Five days after Pakistan’s dirtiest elections ever, the Human Rights Commission of Pakistan (HRCP) asserted the need for civilian supremacy within Pakistan. The HRCP stated that “a political mandate” was not “an end in itself” and that “political rhetoric alone” would not suffice.
The HRCP urged the new government “to take serious note of the challenges that continue to beleaguer Pakistan’s democratic development” and to address issues like “enforced disappearances, constraints to freedom of expression and association, tainted processes of accountability, lack of respect for the separation of powers, the erosion of independence among institutions, and the shrinking space open to civil society.”
The HRCP stated that “while the conduct of the polls was, overall, orderly and peaceful” both HRCP observers and political parties had lodged complaints “regarding the management of post-poll formalities. Numerous reports that vote counting was poorly handled – with polling agents prevented from observing the final count in many cases – and the unprecedented delay in results have cast a shadow over the electoral process. These questions must be diligently addressed to avoid any doubts concerning the credibility of the elections.”
The HRCP also noted: “The contention that has arisen over reports that polling agents and/or observers were not given a copy of Form 45 – to which they are entitled under the law – needs to be addressed swiftly and convincingly by the ECP. It is difficult to believe that this should have occurred in so many instances solely due to poor management. HRCP’s observers have confirmed similar reports in numerous constituencies, including, among others, Sialkot, Mansehra, Abbottabad, Charsadda, South Waziristan Agency, Kurram Agency, Chiniot, Lasbela, Gwadar, Mastung, Loralai, Panjgur and Quetta.”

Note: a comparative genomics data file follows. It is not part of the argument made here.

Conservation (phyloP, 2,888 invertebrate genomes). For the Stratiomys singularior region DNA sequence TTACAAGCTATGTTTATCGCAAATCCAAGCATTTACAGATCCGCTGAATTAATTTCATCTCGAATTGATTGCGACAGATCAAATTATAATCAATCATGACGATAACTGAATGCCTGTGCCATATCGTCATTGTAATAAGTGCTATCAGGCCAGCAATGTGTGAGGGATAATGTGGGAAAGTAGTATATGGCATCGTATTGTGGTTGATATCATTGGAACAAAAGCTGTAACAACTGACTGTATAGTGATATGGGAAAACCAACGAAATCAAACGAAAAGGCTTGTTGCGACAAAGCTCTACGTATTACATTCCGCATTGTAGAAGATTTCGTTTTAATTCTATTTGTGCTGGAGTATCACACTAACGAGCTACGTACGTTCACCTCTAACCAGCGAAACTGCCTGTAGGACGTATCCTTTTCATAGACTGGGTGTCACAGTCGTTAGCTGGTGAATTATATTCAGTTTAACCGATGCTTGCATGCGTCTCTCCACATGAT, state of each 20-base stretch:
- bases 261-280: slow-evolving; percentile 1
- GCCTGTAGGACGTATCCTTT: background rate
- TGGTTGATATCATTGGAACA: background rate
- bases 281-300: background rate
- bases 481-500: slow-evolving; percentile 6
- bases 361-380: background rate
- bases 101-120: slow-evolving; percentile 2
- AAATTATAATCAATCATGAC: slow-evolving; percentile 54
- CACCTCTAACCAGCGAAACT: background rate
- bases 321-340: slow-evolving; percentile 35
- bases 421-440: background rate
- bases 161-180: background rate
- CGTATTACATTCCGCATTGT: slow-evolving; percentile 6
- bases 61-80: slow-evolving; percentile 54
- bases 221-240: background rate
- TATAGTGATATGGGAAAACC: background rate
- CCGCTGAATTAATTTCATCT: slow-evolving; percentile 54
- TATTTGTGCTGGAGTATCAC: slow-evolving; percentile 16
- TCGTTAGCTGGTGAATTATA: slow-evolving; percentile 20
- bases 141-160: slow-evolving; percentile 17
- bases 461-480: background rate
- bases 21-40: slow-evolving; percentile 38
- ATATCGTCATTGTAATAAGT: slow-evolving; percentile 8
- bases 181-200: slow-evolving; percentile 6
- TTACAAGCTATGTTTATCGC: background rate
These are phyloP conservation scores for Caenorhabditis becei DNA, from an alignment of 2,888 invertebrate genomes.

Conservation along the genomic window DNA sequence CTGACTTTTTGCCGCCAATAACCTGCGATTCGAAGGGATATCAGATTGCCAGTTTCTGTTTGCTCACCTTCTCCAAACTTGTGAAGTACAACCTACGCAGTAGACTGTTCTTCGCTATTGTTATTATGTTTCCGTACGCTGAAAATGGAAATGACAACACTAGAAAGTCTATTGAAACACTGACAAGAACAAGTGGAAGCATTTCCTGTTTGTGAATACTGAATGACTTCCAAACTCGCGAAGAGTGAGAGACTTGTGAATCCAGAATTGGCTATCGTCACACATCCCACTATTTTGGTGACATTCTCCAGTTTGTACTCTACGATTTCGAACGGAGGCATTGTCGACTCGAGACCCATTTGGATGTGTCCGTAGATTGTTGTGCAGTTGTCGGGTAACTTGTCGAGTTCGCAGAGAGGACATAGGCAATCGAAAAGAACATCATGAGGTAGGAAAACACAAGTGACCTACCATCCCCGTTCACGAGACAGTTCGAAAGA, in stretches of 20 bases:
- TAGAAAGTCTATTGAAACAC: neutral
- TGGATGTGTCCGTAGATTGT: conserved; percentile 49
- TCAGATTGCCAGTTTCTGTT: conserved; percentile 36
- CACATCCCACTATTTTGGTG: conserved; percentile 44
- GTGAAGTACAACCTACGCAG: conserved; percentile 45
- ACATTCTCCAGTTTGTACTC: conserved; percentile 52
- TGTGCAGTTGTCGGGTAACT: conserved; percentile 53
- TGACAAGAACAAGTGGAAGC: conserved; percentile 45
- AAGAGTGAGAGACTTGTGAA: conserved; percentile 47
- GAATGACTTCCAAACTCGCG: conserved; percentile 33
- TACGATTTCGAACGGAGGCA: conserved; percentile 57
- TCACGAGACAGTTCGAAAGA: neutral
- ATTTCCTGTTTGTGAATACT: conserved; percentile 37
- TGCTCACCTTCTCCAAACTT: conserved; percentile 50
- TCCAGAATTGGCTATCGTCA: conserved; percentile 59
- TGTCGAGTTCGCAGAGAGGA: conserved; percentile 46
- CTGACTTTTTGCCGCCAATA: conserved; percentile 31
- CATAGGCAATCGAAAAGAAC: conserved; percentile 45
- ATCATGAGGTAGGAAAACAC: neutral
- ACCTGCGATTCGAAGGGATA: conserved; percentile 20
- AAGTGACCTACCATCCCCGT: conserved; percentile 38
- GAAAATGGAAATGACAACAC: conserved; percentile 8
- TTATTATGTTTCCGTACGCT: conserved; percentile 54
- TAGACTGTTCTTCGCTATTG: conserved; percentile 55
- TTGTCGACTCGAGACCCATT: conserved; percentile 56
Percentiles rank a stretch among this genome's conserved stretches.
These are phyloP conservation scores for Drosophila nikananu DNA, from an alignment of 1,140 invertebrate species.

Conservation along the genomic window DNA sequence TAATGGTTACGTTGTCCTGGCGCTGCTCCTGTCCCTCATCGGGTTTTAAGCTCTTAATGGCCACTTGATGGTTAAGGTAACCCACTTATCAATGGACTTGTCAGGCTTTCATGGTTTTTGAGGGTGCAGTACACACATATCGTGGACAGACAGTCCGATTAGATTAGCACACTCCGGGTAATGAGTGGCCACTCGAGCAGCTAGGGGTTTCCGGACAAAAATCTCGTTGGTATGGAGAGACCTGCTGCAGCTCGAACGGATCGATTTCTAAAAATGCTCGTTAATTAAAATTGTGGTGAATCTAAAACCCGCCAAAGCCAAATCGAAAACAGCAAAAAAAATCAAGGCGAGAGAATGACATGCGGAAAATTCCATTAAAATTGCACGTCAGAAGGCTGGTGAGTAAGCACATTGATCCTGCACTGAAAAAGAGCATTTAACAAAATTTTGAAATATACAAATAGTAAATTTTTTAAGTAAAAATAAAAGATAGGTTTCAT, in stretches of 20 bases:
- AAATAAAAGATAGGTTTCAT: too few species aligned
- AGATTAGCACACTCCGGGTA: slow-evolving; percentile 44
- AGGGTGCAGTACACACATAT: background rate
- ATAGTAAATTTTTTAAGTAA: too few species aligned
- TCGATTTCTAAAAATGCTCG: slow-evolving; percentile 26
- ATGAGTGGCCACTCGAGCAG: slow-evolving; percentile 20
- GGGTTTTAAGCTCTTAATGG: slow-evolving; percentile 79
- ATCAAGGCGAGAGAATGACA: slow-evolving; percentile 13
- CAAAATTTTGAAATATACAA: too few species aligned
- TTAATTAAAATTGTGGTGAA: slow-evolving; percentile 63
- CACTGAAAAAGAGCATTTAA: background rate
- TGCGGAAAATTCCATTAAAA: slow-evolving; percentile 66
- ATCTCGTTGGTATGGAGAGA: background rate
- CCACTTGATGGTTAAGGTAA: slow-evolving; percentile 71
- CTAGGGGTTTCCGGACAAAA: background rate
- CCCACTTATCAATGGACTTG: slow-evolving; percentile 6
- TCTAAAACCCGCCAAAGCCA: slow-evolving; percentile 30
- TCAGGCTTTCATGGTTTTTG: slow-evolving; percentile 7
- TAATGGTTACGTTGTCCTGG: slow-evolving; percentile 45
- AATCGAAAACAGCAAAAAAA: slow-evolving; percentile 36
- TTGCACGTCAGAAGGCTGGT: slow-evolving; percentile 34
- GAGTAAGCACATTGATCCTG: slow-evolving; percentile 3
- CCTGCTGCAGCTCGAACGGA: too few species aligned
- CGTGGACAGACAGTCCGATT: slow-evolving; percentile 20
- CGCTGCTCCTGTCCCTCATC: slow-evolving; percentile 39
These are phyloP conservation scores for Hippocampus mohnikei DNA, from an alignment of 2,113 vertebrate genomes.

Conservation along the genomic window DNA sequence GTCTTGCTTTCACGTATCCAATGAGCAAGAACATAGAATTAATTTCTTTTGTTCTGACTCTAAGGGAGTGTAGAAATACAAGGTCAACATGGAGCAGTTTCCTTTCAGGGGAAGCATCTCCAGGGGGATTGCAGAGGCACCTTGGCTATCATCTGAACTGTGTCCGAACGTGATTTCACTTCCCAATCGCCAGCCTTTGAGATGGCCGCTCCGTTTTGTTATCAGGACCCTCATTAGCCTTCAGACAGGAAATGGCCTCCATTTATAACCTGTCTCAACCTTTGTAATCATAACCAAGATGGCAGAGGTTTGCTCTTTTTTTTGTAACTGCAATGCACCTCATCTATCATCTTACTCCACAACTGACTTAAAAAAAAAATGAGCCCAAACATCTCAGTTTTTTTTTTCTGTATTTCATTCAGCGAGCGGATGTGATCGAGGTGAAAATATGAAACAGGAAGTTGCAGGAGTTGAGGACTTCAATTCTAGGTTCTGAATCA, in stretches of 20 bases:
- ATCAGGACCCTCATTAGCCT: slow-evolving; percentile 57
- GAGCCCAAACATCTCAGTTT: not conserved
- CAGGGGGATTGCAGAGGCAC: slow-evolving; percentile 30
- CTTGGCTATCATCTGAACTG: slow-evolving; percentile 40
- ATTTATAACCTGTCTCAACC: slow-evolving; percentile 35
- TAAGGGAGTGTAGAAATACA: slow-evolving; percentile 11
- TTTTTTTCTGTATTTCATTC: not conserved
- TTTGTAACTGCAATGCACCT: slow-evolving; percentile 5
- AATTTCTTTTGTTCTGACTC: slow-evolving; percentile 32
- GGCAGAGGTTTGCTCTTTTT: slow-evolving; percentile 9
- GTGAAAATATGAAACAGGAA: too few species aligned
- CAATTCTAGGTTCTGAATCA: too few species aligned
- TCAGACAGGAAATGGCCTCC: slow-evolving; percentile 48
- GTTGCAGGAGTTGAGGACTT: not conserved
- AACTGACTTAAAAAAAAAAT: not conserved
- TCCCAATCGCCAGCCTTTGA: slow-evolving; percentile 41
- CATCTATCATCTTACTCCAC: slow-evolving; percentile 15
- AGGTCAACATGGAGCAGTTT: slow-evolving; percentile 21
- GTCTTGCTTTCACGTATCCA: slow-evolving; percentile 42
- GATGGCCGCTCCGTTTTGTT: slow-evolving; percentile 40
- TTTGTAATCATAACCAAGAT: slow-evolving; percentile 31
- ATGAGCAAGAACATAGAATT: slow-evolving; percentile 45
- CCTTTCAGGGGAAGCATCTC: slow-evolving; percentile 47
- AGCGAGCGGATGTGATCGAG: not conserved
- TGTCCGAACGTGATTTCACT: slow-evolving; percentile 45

The HRCP also referred to the fact that “polling staff relied visibly on security personnel to clarify balloting procedures. The ECP must address this apparent lack of training well before the next elections. In at least three cases, however, the presence of security personnel has borne out HRCP’s original concerns. In NA 24 (Charsadda), security personnel were observed separating ballots into invalid and valid votes. In NA 21 (Mardan), they intervened when observers attempted to ask the presiding officer about the ongoing polling. Observers at one polling station in Islamabad report that security personnel demanded that women voters show them their stamped ballots. The principle of vote confidentiality cannot be compromised in this way and HRCP maintains that the presence of security personnel inside polling booths is the thin end of the wedge.”